Wednesday, July 4, 2018

Mr. President: Impose a tariff on any Yankee trade for JA Happ from Toronto

Any day now, the worst thing that could ever happen... could happen.

I'm talking about the Yankees trading Clint Frazier, and some reasonable facsimile of him, for the likes of the 35-year-old rentals of retread - Cole Hamels and JA Happ. 

Hamels would come from the Bush Rangers, who are in last place in the miserable AL West. And Happ would roll in from the north - that's right, from America's longtime arch enemy, those nefarious, conniving Canadians. 

For the record, let us hope and pray that our Commander-in-Chief imposes a stiff tariff, long overdue, that forces these measly bear hunters to add an extrar player, say, Marcus Strohman, to any deal that includes JA Happ. And if they don't want to play by the rules, they should be thrown out of the AL East. We're sick of being screwed in trades. If Toronto doesn't want to deal fairly, let them start their own league. They can bring back the Montreal Expos. We don't need them. Buffalo can use a franchise. 

Both deals are done deals. The question isn't "if" but "when," though it's almost "WTF" and "whogivesashit." Texas is 10 games below .500, Toronto just 5 below. Neither team has hope, beyond ginning up an auction and hold some team for ransom. And their prime target, by far, is America, aka the New York Yankees.

A prevailing wisdom is that teams should get more by dealing now, rather than waiting for the trade deadline. Fortunately, Hamels and Happ are screwing their teams. (Happ may be a double-agent, working for America!) Check out their last two starts.

Hamels
July 1 vs. White Sox: 5 innings, 7 earned runs
June 26 vs. Padres: 5 innings, 4 earned runs
(Before this, he had two decent starts against the Royals and Dodgers.) 

Happ
July 1 vs. Tigers: 5.2 innings, 7 earned runs
June 25 vs. Astros: 6 innings, 3 earned runs
(He'll face the Yankees Saturday in what is considered their best chance to scout him.) 


Both are old. Both are rentals (though the club would have to buyout Hamels for $6 million next year, to avoid paying him $20 million.) 

One will probably end up a Yankee. Will it happen at midnight July 31 or the day after their next quality start. And if Happ throws, say, a shutout this Saturday, does it up his price into the next strata? That sounds like the kind of dirty dealing you'd expect from Canada. You can't trust 'em. Tell them to take back their Barenaked Ladies albums, and BUILD A WALL.  

5 comments:

Joe Formerlyof Brooklyn said...


I was really happy this morning. Then I read this....

Vampifella said...

July 1 vs. White Sox: 5 innings, 7 earned runs
June 26 vs. Padres: 5 innings, 4 earned runs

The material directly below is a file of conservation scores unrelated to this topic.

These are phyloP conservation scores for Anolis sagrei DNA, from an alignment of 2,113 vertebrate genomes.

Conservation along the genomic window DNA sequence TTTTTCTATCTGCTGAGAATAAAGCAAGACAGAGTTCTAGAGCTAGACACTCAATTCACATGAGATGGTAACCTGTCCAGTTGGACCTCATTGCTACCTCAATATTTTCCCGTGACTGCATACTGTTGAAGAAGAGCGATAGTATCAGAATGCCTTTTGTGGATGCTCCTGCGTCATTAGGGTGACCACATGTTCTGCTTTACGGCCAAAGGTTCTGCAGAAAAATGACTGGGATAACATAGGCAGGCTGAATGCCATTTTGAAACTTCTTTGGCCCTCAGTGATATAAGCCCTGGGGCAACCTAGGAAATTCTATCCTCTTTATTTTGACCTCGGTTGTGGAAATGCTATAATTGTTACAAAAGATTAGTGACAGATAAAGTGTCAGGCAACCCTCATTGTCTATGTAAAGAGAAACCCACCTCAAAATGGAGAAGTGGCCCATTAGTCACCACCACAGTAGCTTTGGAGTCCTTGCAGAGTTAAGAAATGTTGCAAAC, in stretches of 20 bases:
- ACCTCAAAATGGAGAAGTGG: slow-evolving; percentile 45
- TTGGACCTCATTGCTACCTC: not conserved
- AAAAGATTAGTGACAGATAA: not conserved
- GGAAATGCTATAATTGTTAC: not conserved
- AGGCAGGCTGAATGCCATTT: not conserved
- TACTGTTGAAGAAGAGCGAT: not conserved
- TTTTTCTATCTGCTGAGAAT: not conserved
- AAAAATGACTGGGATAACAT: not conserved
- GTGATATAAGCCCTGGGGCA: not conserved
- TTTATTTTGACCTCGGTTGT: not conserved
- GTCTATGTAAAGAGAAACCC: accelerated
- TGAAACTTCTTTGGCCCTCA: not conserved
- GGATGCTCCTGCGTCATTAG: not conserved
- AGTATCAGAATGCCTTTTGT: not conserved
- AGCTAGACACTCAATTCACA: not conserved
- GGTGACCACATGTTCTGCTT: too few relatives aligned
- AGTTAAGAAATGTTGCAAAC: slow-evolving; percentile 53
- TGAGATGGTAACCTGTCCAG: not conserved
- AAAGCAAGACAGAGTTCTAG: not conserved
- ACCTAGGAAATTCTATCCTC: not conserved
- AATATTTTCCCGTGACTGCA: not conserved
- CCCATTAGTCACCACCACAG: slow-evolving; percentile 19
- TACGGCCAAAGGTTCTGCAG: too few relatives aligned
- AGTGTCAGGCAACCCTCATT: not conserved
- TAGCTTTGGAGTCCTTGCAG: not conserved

July 1 vs. Tigers: 5.2 innings, 7 earned runs
June 25 vs. Astros: 6 innings, 3 earned runs

That sounds EXACTLY like the type of pitcher we want for a little more Grey in our lives.

I say keep dining on Lasagna as at worse he'd provide the same numbers and it would cost us nothing. Just maybe he could trick a few teams for a few cheap wins as he'll be a pitcher they've never seen before.

HoraceClarke66 said...

This gets across how fully idiotic it all is.

Neither of these clubs is in a position to drive anything. They should be satisfied with a crate of money and a couple token bodies. But we will give them more. Oy.

TheWinWarblist said...

Those teams can snort my taint.

Parson Tom said...

History should prevent this from happening, but I suspect that our fearless leaders are doomed to repeat themselves. I mean, we can look at midseason pitching acquisitions, but I would suggest that for every Doyle Alexander there are more than a dozen Dizzy Trouts.

Alexander, acquired by the Tigers in mid-1987, went 9–0 with a 1.53 ERA to propel the Tigers to the division title. Detroit gave up future Hall of Famer John Smoltz for that unsuccessful trip to the playoffs, where Alexander was shelled.

The Steve Trout trade was the backpage headline in the Daily News the day after my wedding. Big news as we headed out of town! Bad results! From Wikipedia:

"Trout's acquisition by the New York Yankees in a mid-season trade proved to be a disastrous trade for the Yankees. Though his last two starts with the Cubs were complete game shutouts, and his ERA was one of the best in the National League, with the Yankees he proved unable to locate the strike zone. He walked 37 batters and threw 9 wild pitches in 46 innings and lasted an average of only four innings a start in his nine starts Yankee starts. The Yankees traded Trout to Seattle after the 1987 season, paying the Mariners over one million dollars to offset some of Trout's substantial salary."

Another famous pitcher traded during the 1987 season, Dennis Eckersley, also had a spectacular regular season as Tony LaRussa's closer, only to suffer one of the worst pineapple losses in history in the World Series, so bad that Jack Buck couldn't believe what he just saw as Kirk Gibson gimped around the bases.

Mid-season pitching acquisitions: Fool's Gold.